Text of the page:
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Wednesday, October 26, 2016

A few words about Rick Perry’s rock.

This would be the one at the entrance to a remote Texas hunting ground used by Perry for decades, the one painted with the name of the camp: “N—-rhead.” The Texas governor says his father painted over the ugly name almost 30 years ago, though some locals interviewed by the Washington Post in a story that ran Sunday claimed to have seen it there much more recently.

That same day, Herman Cain, who is competing with Perry for the GOP presidential nomination, called the word on the rock “vile,” and accused Perry of being “insensitive.” He was pretty much the only candidate to go after Perry about the rock, though he was backpedaling a day later.

“I really don’t care about that word,” he said, after being accused of playing the so-called “race card.”

It was difficult to escape a suspicion that, though he is African-American, he never cared about the perceived insult as much as he cared about the opportunity to inflict damage on Perry. Cain thus managed to make both his attack and retreat feel calculated and cynical.

Meanwhile, the rock becomes the latest outrage du jour, meaning the momentary controversies through which what passes for discussion of race and privilege in this country are carried. Think Bill O’Reilly and Don Imus shooting their mouths off. Think Andrew Breitbart sliming Shirley Sherrod. Periodically, the news delivers these neatly packaged, self-contained dustups that allow political leaders and others to line up on the side of the angels, harrumphing the necessary condemnations, while never venturing too deeply into what the dustups tell us about us.

Where race is concerned, people sometimes act as if the past is a distant country, a far, forgotten place we ought never revisit, unless it be for the occasional purpose of congratulating ourselves on how far we have come.

But the past has this way of crashing the party. Usually, it does so with the relative subtlety of statistics quantifying ongoing racial bias in hiring, education and criminal justice. Occasionally, it does so with the bluntness of a sign reading “N—-rhead.”

The name is not unique. To the contrary, the map of the United States was once dotted with similar words. For example, there is still a Negrohead Point in Florida and a Negro Cove in Maryland, both changed from the original slur in a fig leaf of decency. There is also Dago Peak in Idaho, Jew Hill in Pennsylvania and Redskin Mountain in Colorado.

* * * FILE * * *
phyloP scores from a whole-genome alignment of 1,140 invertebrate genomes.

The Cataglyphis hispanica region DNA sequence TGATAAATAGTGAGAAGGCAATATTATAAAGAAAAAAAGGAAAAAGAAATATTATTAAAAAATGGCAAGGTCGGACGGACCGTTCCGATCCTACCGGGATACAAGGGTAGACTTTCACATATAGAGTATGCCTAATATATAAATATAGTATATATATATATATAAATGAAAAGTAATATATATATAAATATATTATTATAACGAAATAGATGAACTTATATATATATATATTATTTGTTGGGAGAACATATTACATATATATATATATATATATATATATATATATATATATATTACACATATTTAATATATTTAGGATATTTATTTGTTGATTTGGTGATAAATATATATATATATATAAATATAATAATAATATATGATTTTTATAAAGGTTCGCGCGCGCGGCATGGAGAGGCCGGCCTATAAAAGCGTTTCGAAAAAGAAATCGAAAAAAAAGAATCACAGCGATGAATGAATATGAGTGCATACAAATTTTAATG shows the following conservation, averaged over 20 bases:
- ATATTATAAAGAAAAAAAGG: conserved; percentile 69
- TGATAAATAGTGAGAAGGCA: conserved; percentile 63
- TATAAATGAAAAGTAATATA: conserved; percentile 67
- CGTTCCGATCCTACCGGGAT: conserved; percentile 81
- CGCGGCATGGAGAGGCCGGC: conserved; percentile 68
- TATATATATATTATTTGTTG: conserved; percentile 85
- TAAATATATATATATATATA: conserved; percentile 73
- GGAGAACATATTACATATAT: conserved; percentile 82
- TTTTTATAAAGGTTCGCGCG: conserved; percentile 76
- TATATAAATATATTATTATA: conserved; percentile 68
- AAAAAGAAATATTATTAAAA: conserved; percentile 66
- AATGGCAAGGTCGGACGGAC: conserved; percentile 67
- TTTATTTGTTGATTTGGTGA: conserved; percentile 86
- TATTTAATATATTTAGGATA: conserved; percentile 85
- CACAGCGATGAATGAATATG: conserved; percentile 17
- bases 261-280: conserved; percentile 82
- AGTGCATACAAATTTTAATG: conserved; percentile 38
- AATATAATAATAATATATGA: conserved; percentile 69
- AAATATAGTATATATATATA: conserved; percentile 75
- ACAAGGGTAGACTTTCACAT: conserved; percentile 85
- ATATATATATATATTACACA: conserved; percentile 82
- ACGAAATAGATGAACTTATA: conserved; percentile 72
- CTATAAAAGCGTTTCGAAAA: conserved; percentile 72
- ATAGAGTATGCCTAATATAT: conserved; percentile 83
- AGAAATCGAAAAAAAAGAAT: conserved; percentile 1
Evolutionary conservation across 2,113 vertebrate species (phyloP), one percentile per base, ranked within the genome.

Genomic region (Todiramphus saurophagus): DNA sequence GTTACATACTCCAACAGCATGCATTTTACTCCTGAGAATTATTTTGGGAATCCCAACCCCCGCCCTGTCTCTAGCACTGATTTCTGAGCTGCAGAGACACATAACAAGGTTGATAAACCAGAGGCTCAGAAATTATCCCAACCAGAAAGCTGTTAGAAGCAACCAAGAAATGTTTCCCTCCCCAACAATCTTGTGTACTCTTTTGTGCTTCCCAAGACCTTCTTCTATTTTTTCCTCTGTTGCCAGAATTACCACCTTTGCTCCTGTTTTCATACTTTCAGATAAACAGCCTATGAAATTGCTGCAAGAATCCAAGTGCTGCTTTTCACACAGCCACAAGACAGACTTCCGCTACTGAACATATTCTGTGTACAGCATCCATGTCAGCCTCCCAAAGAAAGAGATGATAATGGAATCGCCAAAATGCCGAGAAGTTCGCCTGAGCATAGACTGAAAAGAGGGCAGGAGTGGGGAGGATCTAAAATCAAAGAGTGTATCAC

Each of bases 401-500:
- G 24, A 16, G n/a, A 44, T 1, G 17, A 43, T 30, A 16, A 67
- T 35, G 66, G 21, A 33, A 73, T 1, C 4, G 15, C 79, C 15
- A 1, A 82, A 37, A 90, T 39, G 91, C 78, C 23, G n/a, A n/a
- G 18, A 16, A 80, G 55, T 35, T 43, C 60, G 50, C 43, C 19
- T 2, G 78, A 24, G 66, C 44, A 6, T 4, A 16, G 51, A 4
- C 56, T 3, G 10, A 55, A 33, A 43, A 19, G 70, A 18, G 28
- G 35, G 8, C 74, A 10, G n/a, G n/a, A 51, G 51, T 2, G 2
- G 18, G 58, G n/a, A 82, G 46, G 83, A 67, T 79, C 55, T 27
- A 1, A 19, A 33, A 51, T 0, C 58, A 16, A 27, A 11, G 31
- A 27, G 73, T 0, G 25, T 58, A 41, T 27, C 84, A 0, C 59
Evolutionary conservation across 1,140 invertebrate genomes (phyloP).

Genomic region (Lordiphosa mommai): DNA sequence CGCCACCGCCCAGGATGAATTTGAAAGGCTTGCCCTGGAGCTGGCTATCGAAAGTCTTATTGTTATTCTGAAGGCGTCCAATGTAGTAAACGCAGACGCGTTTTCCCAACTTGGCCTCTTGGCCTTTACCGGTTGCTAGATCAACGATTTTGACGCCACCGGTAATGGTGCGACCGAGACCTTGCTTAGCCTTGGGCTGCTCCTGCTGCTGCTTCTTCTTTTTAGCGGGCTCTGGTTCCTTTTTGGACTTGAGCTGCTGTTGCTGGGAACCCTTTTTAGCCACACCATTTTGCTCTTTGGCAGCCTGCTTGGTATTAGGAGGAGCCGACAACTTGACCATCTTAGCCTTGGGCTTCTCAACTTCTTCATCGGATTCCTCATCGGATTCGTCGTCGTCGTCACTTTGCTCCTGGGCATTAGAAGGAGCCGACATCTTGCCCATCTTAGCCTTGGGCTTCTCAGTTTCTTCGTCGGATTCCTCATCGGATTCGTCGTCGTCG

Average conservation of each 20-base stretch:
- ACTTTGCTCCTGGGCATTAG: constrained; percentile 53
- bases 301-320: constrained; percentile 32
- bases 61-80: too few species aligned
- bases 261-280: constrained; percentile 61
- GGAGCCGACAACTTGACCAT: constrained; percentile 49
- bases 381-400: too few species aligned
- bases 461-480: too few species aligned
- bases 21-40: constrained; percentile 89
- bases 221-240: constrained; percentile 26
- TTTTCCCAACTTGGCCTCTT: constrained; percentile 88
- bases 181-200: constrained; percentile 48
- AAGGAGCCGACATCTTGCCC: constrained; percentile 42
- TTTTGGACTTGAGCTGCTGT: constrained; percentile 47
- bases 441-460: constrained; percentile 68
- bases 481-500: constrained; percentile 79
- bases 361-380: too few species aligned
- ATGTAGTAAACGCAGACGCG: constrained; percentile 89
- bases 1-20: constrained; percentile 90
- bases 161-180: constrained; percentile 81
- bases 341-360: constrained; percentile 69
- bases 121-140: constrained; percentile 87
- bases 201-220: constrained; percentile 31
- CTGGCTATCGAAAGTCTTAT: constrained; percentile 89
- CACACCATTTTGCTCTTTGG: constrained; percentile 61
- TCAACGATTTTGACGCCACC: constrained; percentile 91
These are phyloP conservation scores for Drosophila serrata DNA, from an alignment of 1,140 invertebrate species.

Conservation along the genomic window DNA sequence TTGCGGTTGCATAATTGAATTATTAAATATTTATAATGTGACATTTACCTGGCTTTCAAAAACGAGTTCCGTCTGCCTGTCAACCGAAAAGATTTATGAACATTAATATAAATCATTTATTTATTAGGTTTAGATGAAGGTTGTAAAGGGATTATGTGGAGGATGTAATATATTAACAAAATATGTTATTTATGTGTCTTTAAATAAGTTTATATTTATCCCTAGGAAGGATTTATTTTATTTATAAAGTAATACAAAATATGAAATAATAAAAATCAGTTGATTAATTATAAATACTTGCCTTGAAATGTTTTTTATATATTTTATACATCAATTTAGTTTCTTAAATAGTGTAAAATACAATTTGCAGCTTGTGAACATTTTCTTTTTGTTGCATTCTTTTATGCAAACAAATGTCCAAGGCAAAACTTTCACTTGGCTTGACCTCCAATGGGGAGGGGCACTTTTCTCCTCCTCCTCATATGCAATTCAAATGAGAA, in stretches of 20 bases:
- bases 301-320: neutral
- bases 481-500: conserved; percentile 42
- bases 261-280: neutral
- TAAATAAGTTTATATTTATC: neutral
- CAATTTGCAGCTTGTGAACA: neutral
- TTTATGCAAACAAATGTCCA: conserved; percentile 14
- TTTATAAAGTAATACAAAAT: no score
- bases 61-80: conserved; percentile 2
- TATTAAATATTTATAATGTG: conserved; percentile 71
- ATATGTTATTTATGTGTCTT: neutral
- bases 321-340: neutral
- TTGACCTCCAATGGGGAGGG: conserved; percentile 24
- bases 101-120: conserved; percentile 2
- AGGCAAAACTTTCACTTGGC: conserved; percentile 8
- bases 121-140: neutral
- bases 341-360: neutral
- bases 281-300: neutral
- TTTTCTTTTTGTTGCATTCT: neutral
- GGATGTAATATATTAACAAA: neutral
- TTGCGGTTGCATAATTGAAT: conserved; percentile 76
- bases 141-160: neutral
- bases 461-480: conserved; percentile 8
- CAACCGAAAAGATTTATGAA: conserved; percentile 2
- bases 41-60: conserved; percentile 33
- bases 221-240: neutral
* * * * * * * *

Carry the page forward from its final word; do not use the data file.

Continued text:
Not to let the Texas governor off too easily, then, but to make this all about Perry is to miss the point. It is also about us. What does it say about America, about fairness in hiring, education, justice, that such place names were ever acceptable — or that some people don’t understand why they no longer are?

“It’s just a name,” a man named David Davis told the Post. He is a Texas judge, a man to whom, we may suppose, African-Americans periodically come seeking justice. “Like those are vertical blinds,” he said, looking at a window in his courtroom. “It’s just what it was called.”

That rationalization ought to tell you that that rock is not the political football Cain sought to make it. Rather, it is a reproach to the unearned smugness of modern days. And a reminder that the past is closer than we think.

(Leonard Pitts is a columnist for the Miami Herald, 1 Herald Plaza, Miami, Fla., 33132. Readers may contact him via e-mail at [email protected])

(c) 2011 The Miami Herald Distributed by Tribune Media Services, Inc.

  • FlorenceLevy

    Someone needs to eliminate the entire tea party that is vote them out.
    If any of the republicans get into office I will be leaving this country.
    are people out there that ignorant as to vote in any republican and think that they will keep free rights because under Perry and the other tea party members the want to eliminate every ones rights and make the rich richer. there peple are worse the the
    clu clux clan and Hitler

  • StanleyEBalgobin

    Well said Florence. The 99% had better wake up and fast. The Occupy Wall Street movement is growing toward an “American Spring” Rampant Capitalism have put the powerful money interests, and Corporations in charge. Politics is a farce, and our government is a joke. Ironically, it is this very greed that will bring down the whole ship, albeit our country and with it the planet. To say the present course is unsustainable is a “no brainer” Exceptionalism one of the factors generating illegal wars, invasions and occupations in other lands is unconscionable. The T Party is a lunatic fringe group disaffected with the status quo with an agenda to expedite the disparity between the super wealthy and the struggling poor, who were once the middle class. I do not like what my country is becoming and wish and hope we realize what is at stake before it is too late.

  • RonT2011

    There is an old saying that goes like this “sticks and stones may break my bones but names will never hurt me” That may seem immature but there is so much truth in it. Who cares what Rick Perry calls a hunting club, but there is one for sure he is not the one to lead our country back in to the greatness that it so deserves. Mr Obama has made mistakes along the way but that only proves he is human. Since he has taken the oath he awakes every morning thinking of our country and at night he says a prayer for our country,the sames as myself and a lot of people I know. The US is still a great place to be and so is the continental groups of the Americans. I hope and pray every night that all the issues that we as people are faced with will be resolved before I pass and the only that will happen is if we as a whole stand together. God Bless the Americans and what WE ALL stand for in human decendiency Ron Townsend PS; Love Peace to all Mankind, that is what all our gods are hoping that we will accomplish before we pass.